Does Medicare Cover Speech-Language Pathology Services?
Medicare will cover speech-language pathology services to help a patient cope with challenges, such as difficulty speaking and swallowing after a stroke or traumatic brain injury, if a doctor or health care provider certifies that the therapy is medically necessary.
Medicare Coverage of Speech-Language Pathology Services
Medicare covers speech-language pathology services, or speech therapy, if you have a condition that makes the treatment medically necessary. Many of the ailments that speech-language pathology services can help treat happen because of a stroke or other brain injury.
In the past, Medicare put a cap on how much coverage it would provide for this type of service in a calendar year. But that cap has since been lifted, so you can now receive as much speech-language therapy services as medically necessary to help with your condition.
Inpatient vs Outpatient Speech Therapy Services
Medicare Part B will pay 80 percent of the Medicare-approved cost of speech therapy if you receive the services as an outpatient. If you receive this care as an inpatient or in a skilled nursing facility, you will be covered under Medicare Part A.
Coverage options outside of Original Medicare are available as well. A Medicare Advantage plan includes additional benefits and could offer expanded coverage for speech-language pathology or related services.
If you are interested in coverage beyond what is offered under Part A and Part B, check to see what coverage could be available for speech-language pathology services through a Medicare Advantage plan.
Speech-Language Pathology Services By Condition
A condition must be serious for Medicare to cover speech-language pathology services.
- Hearing Loss
- Multiple Sclerosis
Speech-language pathology can mean different things depending on the condition being treated. The therapy typically includes evaluation of your speech, cognitive function, communication and ability to swallow.
Undergoing these treatments with a speech-language pathologist can improve language comprehension, speaking ability and communication skills.
Aphasia is one of the ailments most commonly treated by speech-language pathology. According to the U.S. National Library of Medicine, about a third of people who have a stroke develop this language disorder.
The condition doesn’t affect your intelligence, but it does impact your ability to speak and communicate and can dramatically impact your day-to-day life.
While the severity of the condition can lessen over time, speech-language pathology services can provide further improvement. Treatment can help you make the best use of the language skills you do have, as well as teach you alternative forms of communication like using gestures or pictures.
Treatment for dysphagia, which causes difficulty swallowing, is also typically covered by Medicare because the disorder can lead to serious conditions like choking and aspiration.
Speech-language pathology services utilize a few different methods to treat dysphagia, including the use of thermal stimulation to increase swallowing sensitivity. The treatment can also incorporate oral motor exercises and potential diet adjustments.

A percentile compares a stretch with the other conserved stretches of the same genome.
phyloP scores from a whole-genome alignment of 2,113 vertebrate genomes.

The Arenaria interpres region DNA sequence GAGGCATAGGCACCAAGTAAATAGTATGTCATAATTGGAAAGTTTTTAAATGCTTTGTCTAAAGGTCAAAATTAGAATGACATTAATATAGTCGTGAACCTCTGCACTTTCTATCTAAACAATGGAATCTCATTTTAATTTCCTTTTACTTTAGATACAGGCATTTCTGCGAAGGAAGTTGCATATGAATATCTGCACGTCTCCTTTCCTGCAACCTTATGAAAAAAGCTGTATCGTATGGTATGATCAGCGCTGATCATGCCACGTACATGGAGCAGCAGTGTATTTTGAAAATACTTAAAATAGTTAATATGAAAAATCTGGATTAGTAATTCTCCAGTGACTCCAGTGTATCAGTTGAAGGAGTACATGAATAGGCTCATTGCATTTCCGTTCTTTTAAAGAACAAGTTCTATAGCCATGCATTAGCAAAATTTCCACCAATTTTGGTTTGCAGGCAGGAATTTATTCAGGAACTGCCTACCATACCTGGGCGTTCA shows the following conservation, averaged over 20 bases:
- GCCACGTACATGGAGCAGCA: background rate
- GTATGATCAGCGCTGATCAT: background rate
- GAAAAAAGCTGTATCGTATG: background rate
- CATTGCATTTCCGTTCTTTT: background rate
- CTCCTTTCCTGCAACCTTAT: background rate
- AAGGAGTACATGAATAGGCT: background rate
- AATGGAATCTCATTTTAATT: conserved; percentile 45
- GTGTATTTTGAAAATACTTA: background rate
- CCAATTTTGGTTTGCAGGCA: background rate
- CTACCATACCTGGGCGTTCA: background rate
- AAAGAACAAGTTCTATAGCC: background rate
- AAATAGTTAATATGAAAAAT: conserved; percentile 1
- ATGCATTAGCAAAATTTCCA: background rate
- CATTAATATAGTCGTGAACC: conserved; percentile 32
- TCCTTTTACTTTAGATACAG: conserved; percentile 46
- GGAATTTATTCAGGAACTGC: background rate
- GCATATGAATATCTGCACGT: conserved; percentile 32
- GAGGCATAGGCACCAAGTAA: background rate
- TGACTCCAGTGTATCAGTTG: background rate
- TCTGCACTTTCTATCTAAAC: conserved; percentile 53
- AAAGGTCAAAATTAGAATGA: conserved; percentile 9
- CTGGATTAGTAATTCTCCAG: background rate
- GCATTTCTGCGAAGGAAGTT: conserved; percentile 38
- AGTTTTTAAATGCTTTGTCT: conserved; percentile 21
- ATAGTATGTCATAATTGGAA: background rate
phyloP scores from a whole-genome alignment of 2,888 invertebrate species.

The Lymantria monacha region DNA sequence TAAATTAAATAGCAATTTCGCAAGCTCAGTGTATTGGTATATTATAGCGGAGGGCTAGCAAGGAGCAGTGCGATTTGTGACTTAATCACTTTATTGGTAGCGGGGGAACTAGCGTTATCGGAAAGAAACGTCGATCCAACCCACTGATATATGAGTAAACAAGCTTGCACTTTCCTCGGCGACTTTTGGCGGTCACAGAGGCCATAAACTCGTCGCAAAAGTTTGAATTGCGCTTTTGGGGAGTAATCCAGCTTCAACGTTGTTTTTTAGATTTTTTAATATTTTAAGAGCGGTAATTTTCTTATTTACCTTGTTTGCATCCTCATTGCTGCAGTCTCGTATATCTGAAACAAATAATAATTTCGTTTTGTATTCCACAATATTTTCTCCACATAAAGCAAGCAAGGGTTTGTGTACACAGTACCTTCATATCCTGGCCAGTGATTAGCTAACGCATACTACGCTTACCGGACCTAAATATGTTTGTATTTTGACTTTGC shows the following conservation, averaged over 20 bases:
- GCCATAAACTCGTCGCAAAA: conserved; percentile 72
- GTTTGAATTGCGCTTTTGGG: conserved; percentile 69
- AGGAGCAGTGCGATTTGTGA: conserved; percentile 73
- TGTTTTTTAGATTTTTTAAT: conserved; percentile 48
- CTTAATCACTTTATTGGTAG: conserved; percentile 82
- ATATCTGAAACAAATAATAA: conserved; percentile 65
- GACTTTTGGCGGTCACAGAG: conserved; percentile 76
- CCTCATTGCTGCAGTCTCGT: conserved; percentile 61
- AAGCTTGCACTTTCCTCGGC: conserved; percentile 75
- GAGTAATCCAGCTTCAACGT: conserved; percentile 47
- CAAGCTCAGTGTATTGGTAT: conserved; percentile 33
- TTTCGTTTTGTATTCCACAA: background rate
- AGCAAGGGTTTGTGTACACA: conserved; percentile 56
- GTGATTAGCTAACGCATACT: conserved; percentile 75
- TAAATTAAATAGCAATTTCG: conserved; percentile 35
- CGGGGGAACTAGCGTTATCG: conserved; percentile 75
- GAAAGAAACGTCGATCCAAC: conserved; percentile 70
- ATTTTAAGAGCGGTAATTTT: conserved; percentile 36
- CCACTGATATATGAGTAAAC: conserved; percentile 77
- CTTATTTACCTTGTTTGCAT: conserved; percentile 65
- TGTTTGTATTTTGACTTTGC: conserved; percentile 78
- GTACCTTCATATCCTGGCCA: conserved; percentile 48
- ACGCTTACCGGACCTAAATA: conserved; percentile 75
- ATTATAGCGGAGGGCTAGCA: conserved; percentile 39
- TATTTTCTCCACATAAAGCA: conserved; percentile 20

Medicare may also cover speech-language pathology services for hearing loss if your doctor or health care provider determines that other options like a hearing aid or cochlear implant will not be effective for you.
Speech therapy services for hearing loss may include lessons on how to read lips and how to better understand forms of nonverbal communication.
9 Cited Research Articles
- University of St. Augustine for Health Sciences. (2020, March). What Is a Speech Language Pathologist & What Do They Do? Retrieved from https://www.usa.edu/blog/what-is-a-speech-pathologist/
- U.S. Centers for Medicare & Medicaid Services. (2019, July). Medicare Coverage of Skilled Nursing Facility Care. Retrieved from https://www.medicare.gov/Pubs/pdf/10153-Medicare-Skilled-Nursing-Facility-Care.pdf
- National Institute on Deafness and Other Communication Disorders. (2017, March 6). Aphasia. Retrieved from https://www.nidcd.nih.gov/health/aphasia
- National Institute on Deafness and Other Communication Disorders. (2017, March 6). Dysphagia. Retrieved from https://www.nidcd.nih.gov/health/dysphagia
- Brady, M. et al. (2016, June 1). Speech and Language Therapy for Aphasia Following Stroke. Retrieved from https://www.ncbi.nlm.nih.gov/pmc/articles/PMC8078645/
- U.S. Centers for Medicare & Medicaid Services. (2009, April 24). Speech-Language Pathology Private Practice Payment Policy. Retrieved from https://www.cms.gov/Regulations-and-Guidance/Guidance/Transmittals/downloads/R106BP.pdf
- U.S. Centers for Medicare & Medicaid Services. (2006, October 1). National Coverage Determination (NCD) for Speech-Language Pathology Services for the Treatment of Dysphagia (170.3). Retrieved from https://www.cms.gov/medicare-coverage-database/view/ncd.aspx?NCDId=192&ncdver=2&bc=AAAAEAAAAAAA&
- American Stroke Association. (n.d.). Aphasia and Stroke. Retrieved from https://www.stroke.org/en/about-stroke/effects-of-stroke/cognitive-and-communication-effects-of-stroke/stroke-and-aphasia
- U.S. Centers for Medicare & Medicaid Services. (n.d.). Speech-Language Pathology Services. Retrieved from https://www.medicare.gov/coverage/speech-language-pathology-services